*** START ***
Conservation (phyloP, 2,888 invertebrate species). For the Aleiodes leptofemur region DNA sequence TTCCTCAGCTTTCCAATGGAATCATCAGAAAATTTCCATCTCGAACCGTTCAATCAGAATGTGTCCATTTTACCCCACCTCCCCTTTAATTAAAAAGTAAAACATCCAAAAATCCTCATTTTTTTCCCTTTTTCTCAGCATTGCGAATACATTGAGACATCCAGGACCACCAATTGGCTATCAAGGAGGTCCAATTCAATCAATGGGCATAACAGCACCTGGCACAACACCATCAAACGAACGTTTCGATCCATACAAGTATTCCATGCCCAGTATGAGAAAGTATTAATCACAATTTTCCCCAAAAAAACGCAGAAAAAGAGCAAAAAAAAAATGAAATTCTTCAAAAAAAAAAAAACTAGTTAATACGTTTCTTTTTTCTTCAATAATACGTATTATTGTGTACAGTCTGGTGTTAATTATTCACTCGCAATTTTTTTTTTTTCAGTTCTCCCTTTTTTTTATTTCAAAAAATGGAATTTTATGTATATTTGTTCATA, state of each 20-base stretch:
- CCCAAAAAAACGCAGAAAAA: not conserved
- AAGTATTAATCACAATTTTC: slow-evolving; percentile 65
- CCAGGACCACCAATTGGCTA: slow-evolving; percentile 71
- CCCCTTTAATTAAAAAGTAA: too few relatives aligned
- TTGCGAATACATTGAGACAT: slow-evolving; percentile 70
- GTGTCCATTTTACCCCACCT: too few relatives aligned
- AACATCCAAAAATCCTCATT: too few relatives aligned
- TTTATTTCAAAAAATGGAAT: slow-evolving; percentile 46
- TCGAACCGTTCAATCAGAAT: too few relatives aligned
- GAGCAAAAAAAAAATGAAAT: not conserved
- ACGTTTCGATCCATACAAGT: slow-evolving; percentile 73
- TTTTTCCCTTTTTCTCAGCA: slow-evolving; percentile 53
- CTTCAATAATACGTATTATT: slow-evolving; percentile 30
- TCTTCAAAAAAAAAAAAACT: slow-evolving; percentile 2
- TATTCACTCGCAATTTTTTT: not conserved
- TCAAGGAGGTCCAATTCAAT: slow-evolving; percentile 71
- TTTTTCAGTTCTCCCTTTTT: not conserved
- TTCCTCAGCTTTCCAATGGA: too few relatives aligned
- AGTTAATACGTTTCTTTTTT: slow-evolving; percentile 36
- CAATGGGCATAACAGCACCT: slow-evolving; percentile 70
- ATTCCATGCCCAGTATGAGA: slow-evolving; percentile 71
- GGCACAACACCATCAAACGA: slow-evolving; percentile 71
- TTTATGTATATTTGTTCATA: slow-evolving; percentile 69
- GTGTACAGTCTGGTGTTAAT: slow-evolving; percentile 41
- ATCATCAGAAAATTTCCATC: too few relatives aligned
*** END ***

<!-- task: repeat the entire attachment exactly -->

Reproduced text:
Conservation (phyloP, 2,888 invertebrate species). For the Aleiodes leptofemur region DNA sequence TTCCTCAGCTTTCCAATGGAATCATCAGAAAATTTCCATCTCGAACCGTTCAATCAGAATGTGTCCATTTTACCCCACCTCCCCTTTAATTAAAAAGTAAAACATCCAAAAATCCTCATTTTTTTCCCTTTTTCTCAGCATTGCGAATACATTGAGACATCCAGGACCACCAATTGGCTATCAAGGAGGTCCAATTCAATCAATGGGCATAACAGCACCTGGCACAACACCATCAAACGAACGTTTCGATCCATACAAGTATTCCATGCCCAGTATGAGAAAGTATTAATCACAATTTTCCCCAAAAAAACGCAGAAAAAGAGCAAAAAAAAAATGAAATTCTTCAAAAAAAAAAAAACTAGTTAATACGTTTCTTTTTTCTTCAATAATACGTATTATTGTGTACAGTCTGGTGTTAATTATTCACTCGCAATTTTTTTTTTTTCAGTTCTCCCTTTTTTTTATTTCAAAAAATGGAATTTTATGTATATTTGTTCATA, state of each 20-base stretch:
- CCCAAAAAAACGCAGAAAAA: not conserved
- AAGTATTAATCACAATTTTC: slow-evolving; percentile 65
- CCAGGACCACCAATTGGCTA: slow-evolving; percentile 71
- CCCCTTTAATTAAAAAGTAA: too few relatives aligned
- TTGCGAATACATTGAGACAT: slow-evolving; percentile 70
- GTGTCCATTTTACCCCACCT: too few relatives aligned
- AACATCCAAAAATCCTCATT: too few relatives aligned
- TTTATTTCAAAAAATGGAAT: slow-evolving; percentile 46
- TCGAACCGTTCAATCAGAAT: too few relatives aligned
- GAGCAAAAAAAAAATGAAAT: not conserved
- ACGTTTCGATCCATACAAGT: slow-evolving; percentile 73
- TTTTTCCCTTTTTCTCAGCA: slow-evolving; percentile 53
- CTTCAATAATACGTATTATT: slow-evolving; percentile 30
- TCTTCAAAAAAAAAAAAACT: slow-evolving; percentile 2
- TATTCACTCGCAATTTTTTT: not conserved
- TCAAGGAGGTCCAATTCAAT: slow-evolving; percentile 71
- TTTTTCAGTTCTCCCTTTTT: not conserved
- TTCCTCAGCTTTCCAATGGA: too few relatives aligned
- AGTTAATACGTTTCTTTTTT: slow-evolving; percentile 36
- CAATGGGCATAACAGCACCT: slow-evolving; percentile 70
- ATTCCATGCCCAGTATGAGA: slow-evolving; percentile 71
- GGCACAACACCATCAAACGA: slow-evolving; percentile 71
- TTTATGTATATTTGTTCATA: slow-evolving; percentile 69
- GTGTACAGTCTGGTGTTAAT: slow-evolving; percentile 41
- ATCATCAGAAAATTTCCATC: too few relatives aligned